Next, rather than having to trace through every transaction during the relevant prepetition period, according to § 547(c)(5) things can be viewed in the aggregate.  The test is this:  if the transfers during the prepetition period did not reduce the shortfall between the value of the collateral and the debt owed to the supplier (i.e., did not reduce the amount by which the supplier/creditor was undersecured) to the prejudice of the general unsecured creditors, then the transfer is not avoidable by the Trustee.  To the extent that the transfers do reduce the shortfall, they are avoidable.

The underlying idea here is this:  the shortfall in question is a measurement of the amount of unsecured debt the debtor owes the supplier/creditor because it is the amount by which the total debt to the supplier/creditor exceeds the value of the collateral.  If that shortfall is reduced from the beginning to the end of the relevant preference period, then to that extent the supplier/creditor has been paid the unsecured portion of the debt it is owed.  Therefore, in its role as an unsecured creditor its position has improved.  Since the other unsecured creditors didn’t get paid, their rights were prejudiced because the supplier/creditor qua unsecured creditor received more favorable treatment.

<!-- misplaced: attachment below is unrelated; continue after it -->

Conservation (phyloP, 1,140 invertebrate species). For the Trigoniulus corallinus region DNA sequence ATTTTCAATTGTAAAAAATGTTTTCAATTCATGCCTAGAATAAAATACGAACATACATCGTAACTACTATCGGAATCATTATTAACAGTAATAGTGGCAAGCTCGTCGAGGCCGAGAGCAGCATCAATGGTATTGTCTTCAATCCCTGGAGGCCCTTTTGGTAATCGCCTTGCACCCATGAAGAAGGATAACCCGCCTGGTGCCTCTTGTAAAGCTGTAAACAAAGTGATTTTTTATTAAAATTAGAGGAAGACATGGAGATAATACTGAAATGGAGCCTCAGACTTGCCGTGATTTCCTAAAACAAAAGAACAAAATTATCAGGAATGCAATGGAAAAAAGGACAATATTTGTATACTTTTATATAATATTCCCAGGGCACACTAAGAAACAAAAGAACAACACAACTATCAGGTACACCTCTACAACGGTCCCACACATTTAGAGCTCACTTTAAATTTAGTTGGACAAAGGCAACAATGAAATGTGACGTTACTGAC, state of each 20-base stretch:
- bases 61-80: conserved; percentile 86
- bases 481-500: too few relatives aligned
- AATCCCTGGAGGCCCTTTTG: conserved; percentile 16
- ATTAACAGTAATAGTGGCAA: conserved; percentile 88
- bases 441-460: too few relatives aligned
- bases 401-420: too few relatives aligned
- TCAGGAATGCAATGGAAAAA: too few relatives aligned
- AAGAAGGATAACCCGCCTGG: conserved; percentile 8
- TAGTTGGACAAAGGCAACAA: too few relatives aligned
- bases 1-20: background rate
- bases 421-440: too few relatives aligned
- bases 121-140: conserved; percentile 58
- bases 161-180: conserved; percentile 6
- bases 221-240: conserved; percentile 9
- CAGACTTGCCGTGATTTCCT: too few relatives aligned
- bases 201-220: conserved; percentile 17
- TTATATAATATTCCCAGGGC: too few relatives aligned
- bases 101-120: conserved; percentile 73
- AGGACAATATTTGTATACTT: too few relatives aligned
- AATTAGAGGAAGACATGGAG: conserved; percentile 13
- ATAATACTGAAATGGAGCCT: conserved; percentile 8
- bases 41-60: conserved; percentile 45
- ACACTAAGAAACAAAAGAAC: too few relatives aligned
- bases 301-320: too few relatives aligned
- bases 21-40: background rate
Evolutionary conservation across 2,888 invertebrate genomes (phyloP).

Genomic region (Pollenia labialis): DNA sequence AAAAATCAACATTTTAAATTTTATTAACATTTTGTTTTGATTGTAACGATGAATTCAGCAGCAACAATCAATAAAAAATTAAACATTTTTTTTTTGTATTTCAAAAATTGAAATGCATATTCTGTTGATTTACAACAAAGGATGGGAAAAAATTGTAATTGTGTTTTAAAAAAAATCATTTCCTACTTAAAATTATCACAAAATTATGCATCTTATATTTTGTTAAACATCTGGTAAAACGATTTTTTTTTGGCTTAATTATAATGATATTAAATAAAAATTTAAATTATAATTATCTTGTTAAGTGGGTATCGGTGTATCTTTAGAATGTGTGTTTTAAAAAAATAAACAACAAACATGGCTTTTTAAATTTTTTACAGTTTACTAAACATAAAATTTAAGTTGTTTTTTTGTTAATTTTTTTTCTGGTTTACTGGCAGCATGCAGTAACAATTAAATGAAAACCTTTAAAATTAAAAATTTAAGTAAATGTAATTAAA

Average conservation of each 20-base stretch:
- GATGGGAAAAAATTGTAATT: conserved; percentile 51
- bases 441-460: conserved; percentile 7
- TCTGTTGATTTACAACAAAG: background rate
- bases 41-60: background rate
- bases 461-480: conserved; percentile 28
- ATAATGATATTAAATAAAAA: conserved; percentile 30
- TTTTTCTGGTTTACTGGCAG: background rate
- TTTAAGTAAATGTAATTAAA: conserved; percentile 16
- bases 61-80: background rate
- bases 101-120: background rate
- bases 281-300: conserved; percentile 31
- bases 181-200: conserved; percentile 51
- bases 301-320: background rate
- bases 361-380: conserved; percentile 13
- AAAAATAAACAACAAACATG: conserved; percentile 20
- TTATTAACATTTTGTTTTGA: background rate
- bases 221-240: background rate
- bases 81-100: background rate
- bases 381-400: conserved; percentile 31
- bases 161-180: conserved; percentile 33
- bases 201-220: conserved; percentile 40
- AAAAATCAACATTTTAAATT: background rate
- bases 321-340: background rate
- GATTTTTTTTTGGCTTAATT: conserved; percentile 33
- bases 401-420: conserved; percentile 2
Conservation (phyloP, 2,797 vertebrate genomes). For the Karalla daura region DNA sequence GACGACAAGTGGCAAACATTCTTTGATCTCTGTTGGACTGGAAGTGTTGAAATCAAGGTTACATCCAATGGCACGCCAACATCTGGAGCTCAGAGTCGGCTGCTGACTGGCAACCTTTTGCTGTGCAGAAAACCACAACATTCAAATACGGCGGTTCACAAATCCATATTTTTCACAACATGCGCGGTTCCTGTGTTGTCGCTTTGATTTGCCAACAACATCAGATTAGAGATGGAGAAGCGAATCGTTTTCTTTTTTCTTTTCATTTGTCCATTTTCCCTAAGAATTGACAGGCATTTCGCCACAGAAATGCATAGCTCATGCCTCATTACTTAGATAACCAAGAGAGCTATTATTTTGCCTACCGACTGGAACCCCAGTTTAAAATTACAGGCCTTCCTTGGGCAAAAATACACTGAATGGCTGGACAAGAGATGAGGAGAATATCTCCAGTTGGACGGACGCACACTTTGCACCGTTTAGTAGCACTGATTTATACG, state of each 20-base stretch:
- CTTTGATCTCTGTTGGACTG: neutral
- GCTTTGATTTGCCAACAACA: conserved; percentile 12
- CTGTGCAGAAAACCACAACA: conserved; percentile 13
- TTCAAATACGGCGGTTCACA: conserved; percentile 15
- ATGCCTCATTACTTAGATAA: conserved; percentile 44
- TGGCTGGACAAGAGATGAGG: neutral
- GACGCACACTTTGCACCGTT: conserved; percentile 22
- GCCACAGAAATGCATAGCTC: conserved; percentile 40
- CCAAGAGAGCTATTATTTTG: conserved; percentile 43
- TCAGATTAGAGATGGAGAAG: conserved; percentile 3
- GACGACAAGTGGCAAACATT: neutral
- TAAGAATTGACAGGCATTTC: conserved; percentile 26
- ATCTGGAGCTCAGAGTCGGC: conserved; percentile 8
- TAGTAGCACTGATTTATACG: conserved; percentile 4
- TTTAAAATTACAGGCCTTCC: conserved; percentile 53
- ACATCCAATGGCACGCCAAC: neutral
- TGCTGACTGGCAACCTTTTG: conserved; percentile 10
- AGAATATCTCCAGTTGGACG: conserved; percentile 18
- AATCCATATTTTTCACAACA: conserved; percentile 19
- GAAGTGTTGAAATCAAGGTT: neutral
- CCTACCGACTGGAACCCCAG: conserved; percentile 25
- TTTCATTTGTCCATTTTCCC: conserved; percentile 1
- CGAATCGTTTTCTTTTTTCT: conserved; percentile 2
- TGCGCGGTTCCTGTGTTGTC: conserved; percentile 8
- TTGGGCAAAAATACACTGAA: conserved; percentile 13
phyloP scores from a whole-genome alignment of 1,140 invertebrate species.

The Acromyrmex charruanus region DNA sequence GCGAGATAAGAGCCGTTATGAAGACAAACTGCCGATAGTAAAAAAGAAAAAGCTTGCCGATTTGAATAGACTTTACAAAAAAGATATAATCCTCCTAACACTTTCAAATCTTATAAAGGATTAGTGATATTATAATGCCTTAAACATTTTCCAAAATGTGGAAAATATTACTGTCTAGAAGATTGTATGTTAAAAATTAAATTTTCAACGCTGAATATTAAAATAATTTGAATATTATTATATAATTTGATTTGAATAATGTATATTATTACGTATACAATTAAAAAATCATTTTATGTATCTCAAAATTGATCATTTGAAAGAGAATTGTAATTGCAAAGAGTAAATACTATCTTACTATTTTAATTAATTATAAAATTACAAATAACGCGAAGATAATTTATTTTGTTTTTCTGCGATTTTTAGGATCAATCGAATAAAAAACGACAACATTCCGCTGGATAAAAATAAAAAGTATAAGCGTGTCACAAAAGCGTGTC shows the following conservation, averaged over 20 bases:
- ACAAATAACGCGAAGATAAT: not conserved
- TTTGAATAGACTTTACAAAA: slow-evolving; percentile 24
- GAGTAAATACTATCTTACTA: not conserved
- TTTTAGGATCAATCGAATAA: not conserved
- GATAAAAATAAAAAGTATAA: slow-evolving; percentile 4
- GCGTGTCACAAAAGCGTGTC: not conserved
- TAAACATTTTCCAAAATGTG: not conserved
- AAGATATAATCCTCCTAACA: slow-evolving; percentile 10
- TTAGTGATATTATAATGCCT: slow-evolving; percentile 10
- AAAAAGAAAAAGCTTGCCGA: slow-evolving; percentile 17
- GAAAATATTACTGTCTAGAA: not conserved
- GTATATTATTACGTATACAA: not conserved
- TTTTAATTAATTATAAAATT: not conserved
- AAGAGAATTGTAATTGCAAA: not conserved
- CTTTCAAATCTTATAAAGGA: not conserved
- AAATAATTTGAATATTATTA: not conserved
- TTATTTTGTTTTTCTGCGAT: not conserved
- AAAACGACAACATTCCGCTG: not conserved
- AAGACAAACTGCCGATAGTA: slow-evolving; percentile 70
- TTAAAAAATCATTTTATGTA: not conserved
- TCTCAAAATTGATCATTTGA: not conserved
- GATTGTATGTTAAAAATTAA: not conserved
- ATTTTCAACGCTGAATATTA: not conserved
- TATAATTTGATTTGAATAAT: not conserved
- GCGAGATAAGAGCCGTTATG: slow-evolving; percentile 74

Since this analysis is done in the aggregate, the calculation is straightforward.  First,  determine the total debt owed to the supplier at the beginning of the relevant prebankruptcy period.  Give the result the symbol D1.  Second calculate the aggregate value of the collateral securing the debt as of the same date.  Give the result the symbol V1.  The difference, S1 = D1 – V1, is the shortfall between the value of the collateral and total debt (i.e., the amount the supplier/creditor is undersecured) at that date.  Third, perform the same calculation on the petition date to get, S2 = D2 – V2, the shortfall on that date.  If S2 is less than S1, then the shortfall has been reduced and the supplier/creditor is better off than it was at the beginning of the preference period.  To that extent, i.e., the difference between S1 and S2, the transfers may be avoided.  If S2 is larger than or equal to S1 then the supplier/creditor is either worse off than, or in the same position as, it was at the beginning of the preference period and the transfer cannot be avoided.

The final provision in the statute covers the situation where the security agreement was initiated after the inception of the relevant prebankruptcy period.  In that case the calculation of S1 is done for the date the agreement was entered instead of the date of the beginning of the relevant prebankruptcy period.

Unsurprisingly, much of the battle in the application of the floating lien defense is over the value of the collateral, especially at the beginning of the preference period.

If you’re facing a preference avoidance action, and need an analysis of your case and the possible application of the floating lien defense to your case, contact a California Board Certified Bankruptcy Law Specialist to help you.



Image courtesy of Flickr (Licensed) by Chris Gladis